The Music of Burzum and the
Writings of Varg Vikernes

Dauði Baldrs translations

Translation of Main Dauði Baldrs Texts

Dauði Baldrs (The Death of Baldur)

And the beginning of this story is that Baldr the good dreamed great dreams boding peril to his life. And when he told the Aesir of the dreams they took council together and it was decided to request immunity for Baldr from all kinds of danger, and Frigg received solemn promises so that Baldr should not be harmed by fire and water, iron and all kinds of metal, stones, the earth, trees, diseases, the animals, birds, poisons, snakes. And when this was done and confirmed it then became entertainment for Baldr and the Aesir that he should stand up at assemblies and all others should shoot at him or strike him or throw stones at him. But whatever they did he remained unharmed, and they all thought this a great glory. But when Loki Laufeyiarson saw this he was not pleased that Baldr was unharmed. He went to Fensalir to Frigg and changed his appearance to that of a woman. Then Frigg asked this woman if she knew what the Aesir were doing at the assembly. She said that everyone was shooting at Baldr, and moreover that he was unharmed. Then said Frigg:

"Weapons and wood will not hurt Baldr. I have received oaths from them all."

Then the woman asked: "Have all things sworn oaths not to hurt Baldr?"

Then Frigg replied: "There grows a shoot of a tree to the west of Valhall. It is called mistletoe. It seemed too young to me to demand an oath from."

Straight away the woman disappeared. And Loki took the mistletoe and went to the assembly. Hod was standing at the edge of the circle of people, for he was blind. Then Loki said to him: "Why are you not shooting at Baldr?"

He replied: "Because I cannot see where Baldr is and I have no weapon."

Then said Loki: "Follow other people's example and do Baldr much honour. I will direct you to where he is standing and you can shoot at him with this stick."

Hod took the mistletoe and shot at Baldr at Loki's direction. The missile flew through him and he fell dead to the ground. And this was the unluckiest deed done among the gods and men. When Baldr had fallen all of the Aesir's tongues failed them as did their hands from lifting him up. And they all looked at each other and were all one mind towards the one who had done the deed. But none could take vengeance as Valhall was a place of sanctuary. When the Aesir tried to speak, they were weeping so hard that no words came out, so none could tell another in words of his grief. But it was Odin who took this injury the hardest of all in that he had the best idea as to the amount of deprivation and loss the death of Baldr would cause the Aesir. When the gods came to themselves once more, Frigg spoke and asked who wished to earn all her love and favour and was willing to ride the ride to Hel and seek Baldr and to offer Hel a ransom for Baldr to return to Asgard. Hermod the bold, Odin's boy, was the name of the one who undertook the journey. Then Odin's horse, Sleipnir, was fetched and led forward. Hermod then mounted the horse and galloped away.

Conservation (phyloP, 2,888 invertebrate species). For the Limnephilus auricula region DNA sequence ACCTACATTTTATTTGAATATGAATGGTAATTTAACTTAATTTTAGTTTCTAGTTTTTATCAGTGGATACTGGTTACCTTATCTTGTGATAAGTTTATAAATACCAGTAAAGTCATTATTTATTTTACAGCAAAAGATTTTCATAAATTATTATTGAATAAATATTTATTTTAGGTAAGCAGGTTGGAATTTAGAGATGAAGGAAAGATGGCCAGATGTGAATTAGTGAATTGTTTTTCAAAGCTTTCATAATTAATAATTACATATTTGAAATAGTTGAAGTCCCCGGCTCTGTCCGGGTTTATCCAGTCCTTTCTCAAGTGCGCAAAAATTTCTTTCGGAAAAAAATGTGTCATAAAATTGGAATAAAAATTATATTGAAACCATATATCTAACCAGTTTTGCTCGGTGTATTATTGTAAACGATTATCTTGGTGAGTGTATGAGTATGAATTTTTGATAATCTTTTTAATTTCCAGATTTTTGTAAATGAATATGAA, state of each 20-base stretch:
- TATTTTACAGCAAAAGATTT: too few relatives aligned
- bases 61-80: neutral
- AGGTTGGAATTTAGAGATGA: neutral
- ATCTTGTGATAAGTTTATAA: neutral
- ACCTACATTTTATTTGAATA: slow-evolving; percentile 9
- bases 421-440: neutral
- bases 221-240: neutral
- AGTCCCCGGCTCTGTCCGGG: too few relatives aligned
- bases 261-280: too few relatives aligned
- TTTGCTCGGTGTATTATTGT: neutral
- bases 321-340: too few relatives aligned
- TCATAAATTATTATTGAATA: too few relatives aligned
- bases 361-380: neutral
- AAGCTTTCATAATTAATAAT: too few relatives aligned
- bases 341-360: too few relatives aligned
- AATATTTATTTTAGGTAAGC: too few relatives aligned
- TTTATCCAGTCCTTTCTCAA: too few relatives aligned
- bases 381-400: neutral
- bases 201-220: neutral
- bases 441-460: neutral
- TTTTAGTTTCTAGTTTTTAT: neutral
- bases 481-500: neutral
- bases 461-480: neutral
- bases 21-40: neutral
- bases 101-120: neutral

Hermoðr á Helferð (Hermod on a Journey to Hel)

But there is this to tell of Hermod, that he rode for nine nights through valleys so dark and deep that he saw nothing until he came to the river Gioll and rode onto the Gioll bridge that is covered with glowing gold. There is a maiden guarding the bridge called Modgud. She asked him his name and lineage and said that the other day there had been five battalions of dead men that had ridden over the bridge. "But the bridge resounds no less under you, and you do not have the colour of dead men. Why are you riding here on the road to Hel?"

He replied: "I am to ride to Hel to seek Baldr. Have you seen anything of Baldr on the road to Hel?"

And she said that Baldr had ridden there over the Gioll bridge. But downwards and northwards lies the rode to Hel. Then Hermod rode on until he came unto Hel's gates. When he reached the gates of Hel he dismounted from his horse and tightened its girth, mounted and spurred it on. The horse then jumped over the gate and Hermod rode on to the hall and went in. When he went into the hall he saw sitting in the seat of honour his brother, Baldr.

Bálferð Baldrs (The Fire-Journey of Baldur)

So the Aesir took Baldr's body and carried it to the sea. Hringorni was the name of Baldr's ship. It was the biggest of all ships. The Aesir planned to set it out to sea with Baldr aboard for this final journey. But the ship refused to move. So they went to giantland to seek the princess Hyrrokin. When she arrived, riding a wolf and using vipers as reins she dismounted the steed and Odin summoned four berserks to look after the steed but they were unable to hold without knocking it down. Then Hyrrokin went to the prow of the boat and pushed it out with the first touch so that flames flew from the rollers and all the lands quaked. Then Thor got angry and grasped his hammer and was about to break her head until the gods begged for her grace. Then Baldr's body was carried out onto the ship. When his wife Nanna, Nep's daughter, saw this she collapsed with grief and died. She was then carried onto the pyre and it was then set alight. Thor then consecrated the pyre with Miollnir, but a certain dwarf named Lit ran in front of his feet. Thor kicked at him with his foot, thrust him into the fire and he was burned.